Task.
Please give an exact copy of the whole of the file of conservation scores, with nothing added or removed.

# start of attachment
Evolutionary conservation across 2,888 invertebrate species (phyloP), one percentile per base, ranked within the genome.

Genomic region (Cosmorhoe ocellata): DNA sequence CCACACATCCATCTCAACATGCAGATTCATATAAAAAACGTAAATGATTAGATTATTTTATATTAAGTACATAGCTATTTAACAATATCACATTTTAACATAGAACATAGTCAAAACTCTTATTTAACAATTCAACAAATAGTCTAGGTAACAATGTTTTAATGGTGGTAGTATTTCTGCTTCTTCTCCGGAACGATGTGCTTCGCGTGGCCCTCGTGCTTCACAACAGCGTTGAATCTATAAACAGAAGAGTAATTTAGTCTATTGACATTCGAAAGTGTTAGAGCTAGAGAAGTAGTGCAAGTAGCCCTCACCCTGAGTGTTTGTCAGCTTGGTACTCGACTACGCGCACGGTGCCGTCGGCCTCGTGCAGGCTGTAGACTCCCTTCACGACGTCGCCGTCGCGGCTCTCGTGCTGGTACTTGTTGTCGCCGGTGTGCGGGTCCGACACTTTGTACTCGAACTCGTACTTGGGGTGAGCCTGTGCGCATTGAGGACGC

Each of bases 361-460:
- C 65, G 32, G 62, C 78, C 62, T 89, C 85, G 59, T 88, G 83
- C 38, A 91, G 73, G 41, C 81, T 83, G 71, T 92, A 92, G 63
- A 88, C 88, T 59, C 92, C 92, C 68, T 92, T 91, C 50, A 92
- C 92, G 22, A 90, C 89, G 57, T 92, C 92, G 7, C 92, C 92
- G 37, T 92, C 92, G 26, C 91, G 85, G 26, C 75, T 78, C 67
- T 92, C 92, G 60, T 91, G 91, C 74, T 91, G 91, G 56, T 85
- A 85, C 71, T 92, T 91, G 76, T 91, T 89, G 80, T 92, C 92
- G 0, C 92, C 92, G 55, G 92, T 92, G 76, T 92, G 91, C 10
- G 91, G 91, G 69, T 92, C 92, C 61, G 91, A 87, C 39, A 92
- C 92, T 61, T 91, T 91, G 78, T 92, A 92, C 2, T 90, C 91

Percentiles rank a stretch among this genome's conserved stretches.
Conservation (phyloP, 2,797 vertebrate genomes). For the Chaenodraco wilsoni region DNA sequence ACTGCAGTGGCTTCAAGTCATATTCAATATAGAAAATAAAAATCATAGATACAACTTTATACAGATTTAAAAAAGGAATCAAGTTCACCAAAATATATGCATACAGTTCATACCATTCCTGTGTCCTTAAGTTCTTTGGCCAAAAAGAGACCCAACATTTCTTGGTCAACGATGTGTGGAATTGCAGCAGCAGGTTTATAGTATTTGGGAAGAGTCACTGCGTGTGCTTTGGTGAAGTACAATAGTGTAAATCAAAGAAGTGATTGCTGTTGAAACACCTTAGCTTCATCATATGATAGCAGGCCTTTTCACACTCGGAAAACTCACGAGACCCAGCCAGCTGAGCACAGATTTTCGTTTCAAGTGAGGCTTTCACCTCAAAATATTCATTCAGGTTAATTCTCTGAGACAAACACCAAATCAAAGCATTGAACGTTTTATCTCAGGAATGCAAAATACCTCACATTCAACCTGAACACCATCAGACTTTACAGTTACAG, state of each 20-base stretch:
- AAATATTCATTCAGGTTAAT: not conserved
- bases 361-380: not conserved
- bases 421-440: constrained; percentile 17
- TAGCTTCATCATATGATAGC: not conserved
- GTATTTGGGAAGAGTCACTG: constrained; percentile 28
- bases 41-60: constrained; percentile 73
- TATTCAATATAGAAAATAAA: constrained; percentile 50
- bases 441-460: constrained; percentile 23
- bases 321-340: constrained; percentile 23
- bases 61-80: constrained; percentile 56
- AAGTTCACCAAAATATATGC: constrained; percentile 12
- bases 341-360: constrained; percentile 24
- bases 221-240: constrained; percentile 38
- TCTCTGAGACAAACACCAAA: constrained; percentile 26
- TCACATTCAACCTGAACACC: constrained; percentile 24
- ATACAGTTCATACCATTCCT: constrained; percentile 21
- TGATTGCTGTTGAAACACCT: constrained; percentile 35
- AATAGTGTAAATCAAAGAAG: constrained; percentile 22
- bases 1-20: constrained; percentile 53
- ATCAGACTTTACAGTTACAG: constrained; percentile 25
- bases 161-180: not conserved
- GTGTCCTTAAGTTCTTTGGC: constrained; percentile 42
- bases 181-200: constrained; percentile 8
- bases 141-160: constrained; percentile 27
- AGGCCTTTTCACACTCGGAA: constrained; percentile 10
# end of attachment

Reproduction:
Evolutionary conservation across 2,888 invertebrate species (phyloP), one percentile per base, ranked within the genome.

Genomic region (Cosmorhoe ocellata): DNA sequence CCACACATCCATCTCAACATGCAGATTCATATAAAAAACGTAAATGATTAGATTATTTTATATTAAGTACATAGCTATTTAACAATATCACATTTTAACATAGAACATAGTCAAAACTCTTATTTAACAATTCAACAAATAGTCTAGGTAACAATGTTTTAATGGTGGTAGTATTTCTGCTTCTTCTCCGGAACGATGTGCTTCGCGTGGCCCTCGTGCTTCACAACAGCGTTGAATCTATAAACAGAAGAGTAATTTAGTCTATTGACATTCGAAAGTGTTAGAGCTAGAGAAGTAGTGCAAGTAGCCCTCACCCTGAGTGTTTGTCAGCTTGGTACTCGACTACGCGCACGGTGCCGTCGGCCTCGTGCAGGCTGTAGACTCCCTTCACGACGTCGCCGTCGCGGCTCTCGTGCTGGTACTTGTTGTCGCCGGTGTGCGGGTCCGACACTTTGTACTCGAACTCGTACTTGGGGTGAGCCTGTGCGCATTGAGGACGC

Each of bases 361-460:
- C 65, G 32, G 62, C 78, C 62, T 89, C 85, G 59, T 88, G 83
- C 38, A 91, G 73, G 41, C 81, T 83, G 71, T 92, A 92, G 63
- A 88, C 88, T 59, C 92, C 92, C 68, T 92, T 91, C 50, A 92
- C 92, G 22, A 90, C 89, G 57, T 92, C 92, G 7, C 92, C 92
- G 37, T 92, C 92, G 26, C 91, G 85, G 26, C 75, T 78, C 67
- T 92, C 92, G 60, T 91, G 91, C 74, T 91, G 91, G 56, T 85
- A 85, C 71, T 92, T 91, G 76, T 91, T 89, G 80, T 92, C 92
- G 0, C 92, C 92, G 55, G 92, T 92, G 76, T 92, G 91, C 10
- G 91, G 91, G 69, T 92, C 92, C 61, G 91, A 87, C 39, A 92
- C 92, T 61, T 91, T 91, G 78, T 92, A 92, C 2, T 90, C 91

Percentiles rank a stretch among this genome's conserved stretches.
Conservation (phyloP, 2,797 vertebrate genomes). For the Chaenodraco wilsoni region DNA sequence ACTGCAGTGGCTTCAAGTCATATTCAATATAGAAAATAAAAATCATAGATACAACTTTATACAGATTTAAAAAAGGAATCAAGTTCACCAAAATATATGCATACAGTTCATACCATTCCTGTGTCCTTAAGTTCTTTGGCCAAAAAGAGACCCAACATTTCTTGGTCAACGATGTGTGGAATTGCAGCAGCAGGTTTATAGTATTTGGGAAGAGTCACTGCGTGTGCTTTGGTGAAGTACAATAGTGTAAATCAAAGAAGTGATTGCTGTTGAAACACCTTAGCTTCATCATATGATAGCAGGCCTTTTCACACTCGGAAAACTCACGAGACCCAGCCAGCTGAGCACAGATTTTCGTTTCAAGTGAGGCTTTCACCTCAAAATATTCATTCAGGTTAATTCTCTGAGACAAACACCAAATCAAAGCATTGAACGTTTTATCTCAGGAATGCAAAATACCTCACATTCAACCTGAACACCATCAGACTTTACAGTTACAG, state of each 20-base stretch:
- AAATATTCATTCAGGTTAAT: not conserved
- bases 361-380: not conserved
- bases 421-440: constrained; percentile 17
- TAGCTTCATCATATGATAGC: not conserved
- GTATTTGGGAAGAGTCACTG: constrained; percentile 28
- bases 41-60: constrained; percentile 73
- TATTCAATATAGAAAATAAA: constrained; percentile 50
- bases 441-460: constrained; percentile 23
- bases 321-340: constrained; percentile 23
- bases 61-80: constrained; percentile 56
- AAGTTCACCAAAATATATGC: constrained; percentile 12
- bases 341-360: constrained; percentile 24
- bases 221-240: constrained; percentile 38
- TCTCTGAGACAAACACCAAA: constrained; percentile 26
- TCACATTCAACCTGAACACC: constrained; percentile 24
- ATACAGTTCATACCATTCCT: constrained; percentile 21
- TGATTGCTGTTGAAACACCT: constrained; percentile 35
- AATAGTGTAAATCAAAGAAG: constrained; percentile 22
- bases 1-20: constrained; percentile 53
- ATCAGACTTTACAGTTACAG: constrained; percentile 25
- bases 161-180: not conserved
- GTGTCCTTAAGTTCTTTGGC: constrained; percentile 42
- bases 181-200: constrained; percentile 8
- bases 141-160: constrained; percentile 27
- AGGCCTTTTCACACTCGGAA: constrained; percentile 10